In his historic visit to Myanmar Monday, U.S. President Barack Obama hailed the country’s shift to democracy and pushed for further reforms.
Obama, the first serving U.S. president to visit the former pariah nation, met Myanmar President Thein Sein and the opposition leader Aung San Suu Kyi before heading to Cambodia where he is scheduled to attend the ASEAN summit.
"I've shared with him the fact that I recognize this is just the first steps on what will be a long journey," Obama told reporters with Thein Sein standing near him.
"But we think a process of democratic and economic reform here in Myanmar that has been begun by the president is one that can lead to incredible development opportunities," he said.
Obama used the name Myanmar – the name preferred by the Myanmarese government -- to refer to the host country rather than its old name -- Burma, normally used in the United States.
Locals had lined up the streets with small American and Burmese flags and chanted “Obama, Obama” as the Obama’s motorcade passed the streets of former capital Yangon.
During his meeting with Obama, Thein Sein reiterated his government’s commitment towards reforms and expressed the hope that bilateral relations between both the countries would progress.
“For the past 20 years there were some disappointments and obstacles in our diplomatic relations. Our bilateral relations are progressing and I would like to indicate our commitment to strengthening bilateral relations in the years to come,” Thein Sein said, Bloomberg reported.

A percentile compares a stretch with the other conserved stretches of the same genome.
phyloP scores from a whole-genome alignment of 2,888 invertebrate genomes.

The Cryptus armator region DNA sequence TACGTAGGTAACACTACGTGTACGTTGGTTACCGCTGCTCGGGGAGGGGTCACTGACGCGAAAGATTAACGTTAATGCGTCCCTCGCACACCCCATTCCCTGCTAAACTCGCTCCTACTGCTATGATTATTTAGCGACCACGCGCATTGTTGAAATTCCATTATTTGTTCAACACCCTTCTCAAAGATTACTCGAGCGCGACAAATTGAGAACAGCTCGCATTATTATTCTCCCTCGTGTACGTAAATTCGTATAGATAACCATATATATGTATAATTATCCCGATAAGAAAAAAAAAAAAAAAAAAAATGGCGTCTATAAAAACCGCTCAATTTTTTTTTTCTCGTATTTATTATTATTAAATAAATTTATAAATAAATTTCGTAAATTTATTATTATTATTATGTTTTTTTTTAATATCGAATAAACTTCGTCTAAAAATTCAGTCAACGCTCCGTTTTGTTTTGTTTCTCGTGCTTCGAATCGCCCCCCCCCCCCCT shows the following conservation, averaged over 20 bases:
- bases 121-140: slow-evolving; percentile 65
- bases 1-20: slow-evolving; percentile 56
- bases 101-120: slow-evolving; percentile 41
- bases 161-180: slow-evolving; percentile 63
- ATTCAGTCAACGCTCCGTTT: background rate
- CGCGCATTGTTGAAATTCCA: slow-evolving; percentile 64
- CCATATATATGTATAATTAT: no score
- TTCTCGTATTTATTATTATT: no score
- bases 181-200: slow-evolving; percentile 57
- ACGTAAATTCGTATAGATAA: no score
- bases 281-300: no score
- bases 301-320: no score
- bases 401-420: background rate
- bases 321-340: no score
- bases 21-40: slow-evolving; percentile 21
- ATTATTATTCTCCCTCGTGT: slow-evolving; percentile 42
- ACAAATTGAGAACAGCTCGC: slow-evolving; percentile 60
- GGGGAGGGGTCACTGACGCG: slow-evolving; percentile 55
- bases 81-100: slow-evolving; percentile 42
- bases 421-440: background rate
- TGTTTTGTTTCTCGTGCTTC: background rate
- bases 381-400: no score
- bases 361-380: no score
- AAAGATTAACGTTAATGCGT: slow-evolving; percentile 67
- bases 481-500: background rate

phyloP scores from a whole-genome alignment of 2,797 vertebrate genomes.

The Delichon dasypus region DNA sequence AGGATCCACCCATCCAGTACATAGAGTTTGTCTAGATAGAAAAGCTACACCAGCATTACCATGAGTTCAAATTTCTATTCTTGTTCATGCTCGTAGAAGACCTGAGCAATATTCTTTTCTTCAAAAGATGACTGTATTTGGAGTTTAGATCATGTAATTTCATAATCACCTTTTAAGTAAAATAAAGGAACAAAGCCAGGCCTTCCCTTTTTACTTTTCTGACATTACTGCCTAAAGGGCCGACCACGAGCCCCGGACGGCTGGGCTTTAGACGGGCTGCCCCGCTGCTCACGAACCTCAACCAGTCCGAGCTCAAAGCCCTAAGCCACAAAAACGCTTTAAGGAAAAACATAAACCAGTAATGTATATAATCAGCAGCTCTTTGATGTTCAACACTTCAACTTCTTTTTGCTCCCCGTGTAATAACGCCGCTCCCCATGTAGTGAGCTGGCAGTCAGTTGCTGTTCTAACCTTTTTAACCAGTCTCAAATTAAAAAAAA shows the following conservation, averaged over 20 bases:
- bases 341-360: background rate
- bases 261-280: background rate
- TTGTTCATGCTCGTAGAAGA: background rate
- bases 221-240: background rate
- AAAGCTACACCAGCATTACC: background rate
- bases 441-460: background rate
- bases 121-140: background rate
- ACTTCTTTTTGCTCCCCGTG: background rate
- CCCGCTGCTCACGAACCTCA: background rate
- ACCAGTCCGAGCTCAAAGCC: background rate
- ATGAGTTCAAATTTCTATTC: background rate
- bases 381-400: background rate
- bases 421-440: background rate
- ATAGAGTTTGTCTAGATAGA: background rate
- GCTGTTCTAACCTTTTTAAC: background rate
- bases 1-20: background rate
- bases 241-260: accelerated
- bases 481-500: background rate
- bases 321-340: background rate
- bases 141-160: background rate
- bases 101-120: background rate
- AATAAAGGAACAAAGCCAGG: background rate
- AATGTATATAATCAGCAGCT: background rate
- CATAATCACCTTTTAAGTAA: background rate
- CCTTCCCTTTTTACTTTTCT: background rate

Obama’s visit assumes importance as both the countries look towards greater cooperation in trade and economic front. The U.S. and the West have softened their sanction on Myanmar following the initiation of the democratic process in the country a year ago.
Obama’s visit, which many international groups dubbed as premature, was primarily intended to show the U.S. appreciation for the reform process in the country.
Rights groups had cautioned Obama that the prisons in the country still held hundreds of political dissidents and the ethnic clashes between the Buddhist majority and the Muslim Rohingyas continued.
The military-backed civilian government took the reign of the nation in 2010, ending a five decade-long military rule. Thein Sein kick started economic and political reforms a year ago, leading to the release of opposition leader Aung San Suu Kyi from decades-long house arrest.
As a goodwill gesture ahead of Obama’s visit, the government had released 66 prisoners, most of them dissidents of the government and the former military junta.
Though Obama chose not to make any direct reference to the ongoing violence, he stressed on the need to attain international standards for human rights in the country.
"During our discussions, we also reached agreement for the development of democracy in Myanmar and for promotion of human rights to be aligned with international standards," he said.
"I stand before you today as president of the most powerful nation on earth, with a heritage that would have once denied me the right to vote. So I believe deeply that this country can transcend its differences, and that every human being within these borders is a part of your nation's story," he added.
Thein Sein, in a letter to U.N. Secretary-General Ban Ki-moon last week, promised to contain the violence targeted at the Rohingyas and assured that he would tackle the root causes, the United Nations said in a statement.
After his meeting with Thein Sein, Obama met Nobel Peace Prize laureate and long-time opposition leader Aung San Suu Kyi at her lakeside residence. Suu Kyi, who led the struggle against the military rule, was elected to the parliament in the last elections.